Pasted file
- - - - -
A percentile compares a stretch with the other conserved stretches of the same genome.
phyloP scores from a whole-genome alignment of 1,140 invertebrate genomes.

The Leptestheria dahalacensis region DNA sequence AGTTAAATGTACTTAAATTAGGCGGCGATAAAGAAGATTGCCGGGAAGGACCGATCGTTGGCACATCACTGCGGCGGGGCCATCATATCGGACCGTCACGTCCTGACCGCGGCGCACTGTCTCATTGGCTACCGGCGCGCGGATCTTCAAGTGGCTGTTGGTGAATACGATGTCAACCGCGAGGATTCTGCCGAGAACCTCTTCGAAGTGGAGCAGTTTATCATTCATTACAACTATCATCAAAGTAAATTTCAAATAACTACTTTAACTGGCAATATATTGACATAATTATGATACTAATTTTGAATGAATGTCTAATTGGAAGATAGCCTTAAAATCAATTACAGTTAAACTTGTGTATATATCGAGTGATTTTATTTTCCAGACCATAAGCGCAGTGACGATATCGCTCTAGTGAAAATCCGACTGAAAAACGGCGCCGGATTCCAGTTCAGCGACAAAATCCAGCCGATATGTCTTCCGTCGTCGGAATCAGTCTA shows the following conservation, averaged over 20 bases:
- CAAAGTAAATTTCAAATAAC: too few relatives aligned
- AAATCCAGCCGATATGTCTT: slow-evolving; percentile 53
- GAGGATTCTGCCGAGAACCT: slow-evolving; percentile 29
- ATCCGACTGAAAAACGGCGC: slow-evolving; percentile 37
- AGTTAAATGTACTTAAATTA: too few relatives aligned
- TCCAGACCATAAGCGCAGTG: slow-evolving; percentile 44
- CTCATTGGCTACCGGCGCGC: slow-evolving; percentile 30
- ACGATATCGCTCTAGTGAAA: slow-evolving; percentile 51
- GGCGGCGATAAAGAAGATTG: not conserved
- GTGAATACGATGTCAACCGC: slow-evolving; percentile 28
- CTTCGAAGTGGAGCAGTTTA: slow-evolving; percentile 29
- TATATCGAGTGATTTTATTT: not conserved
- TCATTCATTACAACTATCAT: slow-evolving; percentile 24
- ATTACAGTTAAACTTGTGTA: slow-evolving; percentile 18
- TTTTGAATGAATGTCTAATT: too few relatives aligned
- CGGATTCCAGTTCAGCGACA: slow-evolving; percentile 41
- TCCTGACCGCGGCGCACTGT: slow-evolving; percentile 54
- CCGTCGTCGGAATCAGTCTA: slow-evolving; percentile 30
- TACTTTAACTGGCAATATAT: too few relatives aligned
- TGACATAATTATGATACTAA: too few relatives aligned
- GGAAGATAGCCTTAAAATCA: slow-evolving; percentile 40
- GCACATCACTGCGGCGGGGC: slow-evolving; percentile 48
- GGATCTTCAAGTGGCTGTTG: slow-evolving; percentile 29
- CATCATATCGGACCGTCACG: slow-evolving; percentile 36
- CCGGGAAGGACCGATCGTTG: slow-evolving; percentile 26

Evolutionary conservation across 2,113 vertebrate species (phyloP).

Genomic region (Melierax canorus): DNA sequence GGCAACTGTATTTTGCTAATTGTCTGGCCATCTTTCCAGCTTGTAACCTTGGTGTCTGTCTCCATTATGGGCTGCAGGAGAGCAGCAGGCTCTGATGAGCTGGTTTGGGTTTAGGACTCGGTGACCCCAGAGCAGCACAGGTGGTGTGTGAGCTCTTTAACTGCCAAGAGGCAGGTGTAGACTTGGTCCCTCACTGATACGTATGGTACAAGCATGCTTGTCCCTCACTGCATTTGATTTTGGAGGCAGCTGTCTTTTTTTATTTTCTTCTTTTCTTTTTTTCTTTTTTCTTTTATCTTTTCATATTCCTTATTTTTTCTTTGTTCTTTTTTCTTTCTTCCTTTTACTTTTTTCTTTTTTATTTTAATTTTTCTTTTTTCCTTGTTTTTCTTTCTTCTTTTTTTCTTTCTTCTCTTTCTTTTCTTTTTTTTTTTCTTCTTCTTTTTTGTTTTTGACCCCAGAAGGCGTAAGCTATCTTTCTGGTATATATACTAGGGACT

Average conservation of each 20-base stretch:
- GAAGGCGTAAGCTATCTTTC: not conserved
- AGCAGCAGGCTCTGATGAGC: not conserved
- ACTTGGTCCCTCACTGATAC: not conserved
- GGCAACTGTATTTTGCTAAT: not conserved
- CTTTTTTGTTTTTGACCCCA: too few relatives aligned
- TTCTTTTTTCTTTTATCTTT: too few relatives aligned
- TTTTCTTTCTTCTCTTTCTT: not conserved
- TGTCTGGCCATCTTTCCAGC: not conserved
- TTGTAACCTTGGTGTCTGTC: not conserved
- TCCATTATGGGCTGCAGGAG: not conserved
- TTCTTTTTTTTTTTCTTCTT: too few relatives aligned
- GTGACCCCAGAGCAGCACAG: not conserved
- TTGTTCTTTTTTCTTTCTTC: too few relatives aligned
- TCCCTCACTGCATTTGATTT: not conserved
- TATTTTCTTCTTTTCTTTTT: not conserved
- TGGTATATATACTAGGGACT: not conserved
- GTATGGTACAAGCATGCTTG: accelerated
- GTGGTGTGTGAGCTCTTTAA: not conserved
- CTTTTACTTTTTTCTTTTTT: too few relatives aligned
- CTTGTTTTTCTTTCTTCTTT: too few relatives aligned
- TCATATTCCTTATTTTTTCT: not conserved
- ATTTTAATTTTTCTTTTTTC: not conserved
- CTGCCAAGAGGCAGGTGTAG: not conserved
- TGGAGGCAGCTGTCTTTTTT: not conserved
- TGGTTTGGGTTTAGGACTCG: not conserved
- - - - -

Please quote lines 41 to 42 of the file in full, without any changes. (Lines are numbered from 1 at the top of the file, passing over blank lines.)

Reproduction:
- TCCATTATGGGCTGCAGGAG: not conserved
- TTCTTTTTTTTTTTCTTCTT: too few relatives aligned